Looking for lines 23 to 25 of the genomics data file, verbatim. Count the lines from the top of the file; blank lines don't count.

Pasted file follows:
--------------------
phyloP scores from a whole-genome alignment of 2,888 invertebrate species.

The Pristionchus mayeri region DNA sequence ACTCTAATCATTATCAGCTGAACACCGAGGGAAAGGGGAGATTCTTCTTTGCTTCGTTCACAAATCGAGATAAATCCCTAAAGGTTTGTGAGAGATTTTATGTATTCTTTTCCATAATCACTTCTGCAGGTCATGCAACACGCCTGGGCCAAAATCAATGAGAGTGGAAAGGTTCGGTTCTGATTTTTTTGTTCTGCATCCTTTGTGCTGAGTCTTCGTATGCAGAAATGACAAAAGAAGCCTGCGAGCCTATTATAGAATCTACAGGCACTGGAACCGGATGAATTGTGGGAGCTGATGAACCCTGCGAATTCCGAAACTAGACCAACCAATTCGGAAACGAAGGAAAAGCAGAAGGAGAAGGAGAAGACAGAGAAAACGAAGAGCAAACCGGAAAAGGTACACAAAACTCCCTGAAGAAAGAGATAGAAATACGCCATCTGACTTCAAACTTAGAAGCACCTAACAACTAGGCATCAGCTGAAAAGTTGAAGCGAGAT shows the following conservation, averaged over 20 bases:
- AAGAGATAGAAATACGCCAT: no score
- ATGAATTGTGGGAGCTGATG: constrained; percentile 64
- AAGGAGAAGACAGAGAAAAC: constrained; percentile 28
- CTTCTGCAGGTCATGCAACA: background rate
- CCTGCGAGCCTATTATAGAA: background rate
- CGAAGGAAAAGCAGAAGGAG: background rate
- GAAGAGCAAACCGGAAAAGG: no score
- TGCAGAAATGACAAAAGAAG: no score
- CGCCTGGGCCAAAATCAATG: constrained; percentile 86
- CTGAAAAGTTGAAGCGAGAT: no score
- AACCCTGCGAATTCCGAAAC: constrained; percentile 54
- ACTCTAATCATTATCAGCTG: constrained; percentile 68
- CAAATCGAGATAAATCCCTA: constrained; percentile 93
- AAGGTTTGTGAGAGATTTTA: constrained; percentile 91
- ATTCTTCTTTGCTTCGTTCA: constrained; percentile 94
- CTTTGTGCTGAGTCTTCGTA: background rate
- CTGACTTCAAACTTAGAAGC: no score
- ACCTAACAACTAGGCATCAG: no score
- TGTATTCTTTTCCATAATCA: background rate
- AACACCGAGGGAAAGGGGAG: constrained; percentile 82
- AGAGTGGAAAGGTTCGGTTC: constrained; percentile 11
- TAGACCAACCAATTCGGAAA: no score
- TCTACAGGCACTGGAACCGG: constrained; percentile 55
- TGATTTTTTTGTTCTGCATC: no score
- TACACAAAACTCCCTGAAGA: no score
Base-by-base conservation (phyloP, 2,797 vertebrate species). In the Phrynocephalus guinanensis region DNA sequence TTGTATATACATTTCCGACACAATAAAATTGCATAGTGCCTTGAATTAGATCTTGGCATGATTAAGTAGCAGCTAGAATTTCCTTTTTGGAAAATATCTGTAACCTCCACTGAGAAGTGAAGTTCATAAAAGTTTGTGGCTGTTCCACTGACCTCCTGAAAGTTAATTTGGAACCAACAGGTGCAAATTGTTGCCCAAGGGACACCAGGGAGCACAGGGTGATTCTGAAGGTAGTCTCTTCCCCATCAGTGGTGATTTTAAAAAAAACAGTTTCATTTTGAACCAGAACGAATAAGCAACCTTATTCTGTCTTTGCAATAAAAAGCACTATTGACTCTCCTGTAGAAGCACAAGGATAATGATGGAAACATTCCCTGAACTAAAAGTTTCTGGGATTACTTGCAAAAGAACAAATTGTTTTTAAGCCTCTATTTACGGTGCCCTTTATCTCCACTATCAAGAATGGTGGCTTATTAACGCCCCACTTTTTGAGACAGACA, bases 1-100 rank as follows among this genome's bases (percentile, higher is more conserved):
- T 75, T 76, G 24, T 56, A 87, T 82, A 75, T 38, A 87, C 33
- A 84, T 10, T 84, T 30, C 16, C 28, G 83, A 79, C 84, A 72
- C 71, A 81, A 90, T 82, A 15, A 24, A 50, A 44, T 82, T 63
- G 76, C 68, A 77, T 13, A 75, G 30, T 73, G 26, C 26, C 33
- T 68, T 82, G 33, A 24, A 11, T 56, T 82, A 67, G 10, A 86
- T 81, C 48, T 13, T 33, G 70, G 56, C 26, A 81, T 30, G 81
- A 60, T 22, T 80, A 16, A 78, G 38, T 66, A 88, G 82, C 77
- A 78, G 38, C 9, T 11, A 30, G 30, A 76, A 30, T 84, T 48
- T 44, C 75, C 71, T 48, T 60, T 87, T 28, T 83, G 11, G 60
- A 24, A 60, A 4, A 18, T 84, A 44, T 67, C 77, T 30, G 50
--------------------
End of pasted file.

- AGAGTGGAAAGGTTCGGTTC: constrained; percentile 11
- TAGACCAACCAATTCGGAAA: no score
- TCTACAGGCACTGGAACCGG: constrained; percentile 55